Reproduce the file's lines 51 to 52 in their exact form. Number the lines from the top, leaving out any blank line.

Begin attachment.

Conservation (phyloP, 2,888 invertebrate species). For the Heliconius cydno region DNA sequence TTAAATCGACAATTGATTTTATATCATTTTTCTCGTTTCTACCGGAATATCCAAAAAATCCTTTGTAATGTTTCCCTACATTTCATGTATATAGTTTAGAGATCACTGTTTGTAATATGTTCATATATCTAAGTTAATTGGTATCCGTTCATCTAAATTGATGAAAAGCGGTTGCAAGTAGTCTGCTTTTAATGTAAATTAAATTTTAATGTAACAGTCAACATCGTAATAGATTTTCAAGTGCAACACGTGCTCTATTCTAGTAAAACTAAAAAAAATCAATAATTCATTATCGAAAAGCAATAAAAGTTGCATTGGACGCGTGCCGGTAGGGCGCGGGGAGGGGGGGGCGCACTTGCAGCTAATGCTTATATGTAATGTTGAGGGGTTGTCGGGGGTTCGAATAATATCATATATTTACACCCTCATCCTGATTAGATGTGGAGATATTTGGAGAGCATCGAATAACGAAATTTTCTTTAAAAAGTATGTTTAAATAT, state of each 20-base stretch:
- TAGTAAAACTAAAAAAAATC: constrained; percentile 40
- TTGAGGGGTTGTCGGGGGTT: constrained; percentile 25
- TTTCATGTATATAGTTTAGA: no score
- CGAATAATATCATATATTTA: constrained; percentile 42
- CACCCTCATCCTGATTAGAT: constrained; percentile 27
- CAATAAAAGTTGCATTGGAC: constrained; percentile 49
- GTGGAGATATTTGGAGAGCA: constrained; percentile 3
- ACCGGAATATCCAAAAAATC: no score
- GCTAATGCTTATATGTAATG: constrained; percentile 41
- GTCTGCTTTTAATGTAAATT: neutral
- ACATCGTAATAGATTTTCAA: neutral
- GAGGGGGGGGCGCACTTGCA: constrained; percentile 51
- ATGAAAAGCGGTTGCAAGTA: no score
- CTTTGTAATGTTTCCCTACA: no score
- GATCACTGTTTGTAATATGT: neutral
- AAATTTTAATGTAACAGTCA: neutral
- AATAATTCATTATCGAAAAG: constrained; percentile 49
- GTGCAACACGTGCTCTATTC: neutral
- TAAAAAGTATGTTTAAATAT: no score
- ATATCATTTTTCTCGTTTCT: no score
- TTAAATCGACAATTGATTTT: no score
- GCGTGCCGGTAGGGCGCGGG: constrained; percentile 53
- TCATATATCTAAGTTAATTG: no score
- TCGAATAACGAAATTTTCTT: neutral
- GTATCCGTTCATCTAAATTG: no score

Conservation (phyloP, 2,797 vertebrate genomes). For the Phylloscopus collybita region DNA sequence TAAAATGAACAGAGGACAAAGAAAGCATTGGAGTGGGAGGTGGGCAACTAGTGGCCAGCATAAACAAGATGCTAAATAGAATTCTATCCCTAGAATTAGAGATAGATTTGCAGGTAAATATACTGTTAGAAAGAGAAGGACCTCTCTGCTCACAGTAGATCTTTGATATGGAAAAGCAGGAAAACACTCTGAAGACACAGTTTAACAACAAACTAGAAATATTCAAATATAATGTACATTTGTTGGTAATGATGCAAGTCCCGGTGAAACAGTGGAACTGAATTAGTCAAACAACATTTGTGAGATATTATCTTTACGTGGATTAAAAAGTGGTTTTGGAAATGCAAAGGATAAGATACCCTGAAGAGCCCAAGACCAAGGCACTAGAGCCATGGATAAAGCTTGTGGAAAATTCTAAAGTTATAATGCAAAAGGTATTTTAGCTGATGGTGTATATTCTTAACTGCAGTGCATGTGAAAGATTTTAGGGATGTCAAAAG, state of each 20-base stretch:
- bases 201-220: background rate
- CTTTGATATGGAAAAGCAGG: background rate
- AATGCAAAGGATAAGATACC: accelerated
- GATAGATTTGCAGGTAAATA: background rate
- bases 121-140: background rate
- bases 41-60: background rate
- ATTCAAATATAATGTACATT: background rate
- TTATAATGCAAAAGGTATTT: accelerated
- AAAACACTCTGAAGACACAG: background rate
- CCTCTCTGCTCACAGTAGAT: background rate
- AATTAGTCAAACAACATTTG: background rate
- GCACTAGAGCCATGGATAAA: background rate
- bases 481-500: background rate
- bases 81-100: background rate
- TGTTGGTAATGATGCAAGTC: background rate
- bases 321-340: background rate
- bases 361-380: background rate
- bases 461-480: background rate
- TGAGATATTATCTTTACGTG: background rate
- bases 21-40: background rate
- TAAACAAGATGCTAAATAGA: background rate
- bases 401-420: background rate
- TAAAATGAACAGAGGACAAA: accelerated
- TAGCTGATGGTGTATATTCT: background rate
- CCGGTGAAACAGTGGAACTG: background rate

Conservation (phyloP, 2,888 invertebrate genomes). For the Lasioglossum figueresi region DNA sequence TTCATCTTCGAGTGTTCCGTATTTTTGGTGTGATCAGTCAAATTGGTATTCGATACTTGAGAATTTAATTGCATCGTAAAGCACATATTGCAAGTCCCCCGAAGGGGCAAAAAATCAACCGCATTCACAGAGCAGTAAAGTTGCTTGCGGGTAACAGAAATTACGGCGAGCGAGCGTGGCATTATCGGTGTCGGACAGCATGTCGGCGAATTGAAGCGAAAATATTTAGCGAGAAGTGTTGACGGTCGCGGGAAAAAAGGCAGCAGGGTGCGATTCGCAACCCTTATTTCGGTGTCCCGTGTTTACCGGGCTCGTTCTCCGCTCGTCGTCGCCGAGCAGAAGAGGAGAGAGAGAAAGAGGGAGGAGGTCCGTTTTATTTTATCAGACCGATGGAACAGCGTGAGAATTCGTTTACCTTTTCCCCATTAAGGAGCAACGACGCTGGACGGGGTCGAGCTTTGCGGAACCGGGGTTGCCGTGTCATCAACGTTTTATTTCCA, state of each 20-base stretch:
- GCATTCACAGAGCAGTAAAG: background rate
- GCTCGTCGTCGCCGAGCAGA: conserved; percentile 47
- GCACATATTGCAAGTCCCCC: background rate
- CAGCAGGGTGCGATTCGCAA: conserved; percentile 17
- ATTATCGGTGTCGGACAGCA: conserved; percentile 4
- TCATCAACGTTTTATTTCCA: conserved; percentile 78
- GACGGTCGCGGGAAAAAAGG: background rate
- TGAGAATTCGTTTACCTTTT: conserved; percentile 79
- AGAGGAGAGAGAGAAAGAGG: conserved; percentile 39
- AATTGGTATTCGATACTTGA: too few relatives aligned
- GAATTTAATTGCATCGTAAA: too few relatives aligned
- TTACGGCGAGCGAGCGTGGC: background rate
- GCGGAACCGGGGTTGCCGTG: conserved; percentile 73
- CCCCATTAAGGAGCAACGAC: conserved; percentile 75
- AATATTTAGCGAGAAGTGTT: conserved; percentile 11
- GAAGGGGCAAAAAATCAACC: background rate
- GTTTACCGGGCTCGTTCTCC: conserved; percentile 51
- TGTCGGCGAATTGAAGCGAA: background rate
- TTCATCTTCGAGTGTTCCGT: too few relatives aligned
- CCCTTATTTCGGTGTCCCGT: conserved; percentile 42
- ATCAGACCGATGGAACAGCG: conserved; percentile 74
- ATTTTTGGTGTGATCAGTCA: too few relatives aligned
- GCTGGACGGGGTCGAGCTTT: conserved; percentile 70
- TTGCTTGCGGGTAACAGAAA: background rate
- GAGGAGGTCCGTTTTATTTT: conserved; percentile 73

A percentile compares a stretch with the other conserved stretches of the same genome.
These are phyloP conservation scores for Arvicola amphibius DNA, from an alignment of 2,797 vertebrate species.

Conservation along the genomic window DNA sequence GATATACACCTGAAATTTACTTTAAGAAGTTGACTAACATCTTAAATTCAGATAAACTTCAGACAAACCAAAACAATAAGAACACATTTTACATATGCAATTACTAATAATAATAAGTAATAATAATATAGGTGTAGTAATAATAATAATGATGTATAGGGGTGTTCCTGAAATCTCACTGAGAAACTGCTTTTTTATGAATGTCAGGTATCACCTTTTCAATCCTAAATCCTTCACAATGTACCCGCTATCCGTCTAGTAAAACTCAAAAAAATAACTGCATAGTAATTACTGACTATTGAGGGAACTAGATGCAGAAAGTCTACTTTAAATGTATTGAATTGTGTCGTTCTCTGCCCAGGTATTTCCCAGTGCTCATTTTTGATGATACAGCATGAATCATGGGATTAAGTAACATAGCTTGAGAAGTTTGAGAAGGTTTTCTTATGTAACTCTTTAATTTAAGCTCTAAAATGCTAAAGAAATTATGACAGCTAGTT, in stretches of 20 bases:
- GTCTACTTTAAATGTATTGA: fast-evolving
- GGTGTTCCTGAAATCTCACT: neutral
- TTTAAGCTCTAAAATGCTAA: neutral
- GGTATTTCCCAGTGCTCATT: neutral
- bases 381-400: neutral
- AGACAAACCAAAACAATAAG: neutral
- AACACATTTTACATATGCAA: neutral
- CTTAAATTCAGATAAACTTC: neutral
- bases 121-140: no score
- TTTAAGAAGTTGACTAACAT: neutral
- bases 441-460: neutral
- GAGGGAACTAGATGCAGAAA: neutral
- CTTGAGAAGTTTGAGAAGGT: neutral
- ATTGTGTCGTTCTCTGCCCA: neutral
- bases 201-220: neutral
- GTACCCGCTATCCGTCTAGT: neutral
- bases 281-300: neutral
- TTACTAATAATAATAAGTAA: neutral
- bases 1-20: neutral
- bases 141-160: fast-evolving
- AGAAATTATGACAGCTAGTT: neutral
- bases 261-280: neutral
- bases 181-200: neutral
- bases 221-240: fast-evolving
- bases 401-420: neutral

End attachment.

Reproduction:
- TAGCTGATGGTGTATATTCT: background rate
- CCGGTGAAACAGTGGAACTG: background rate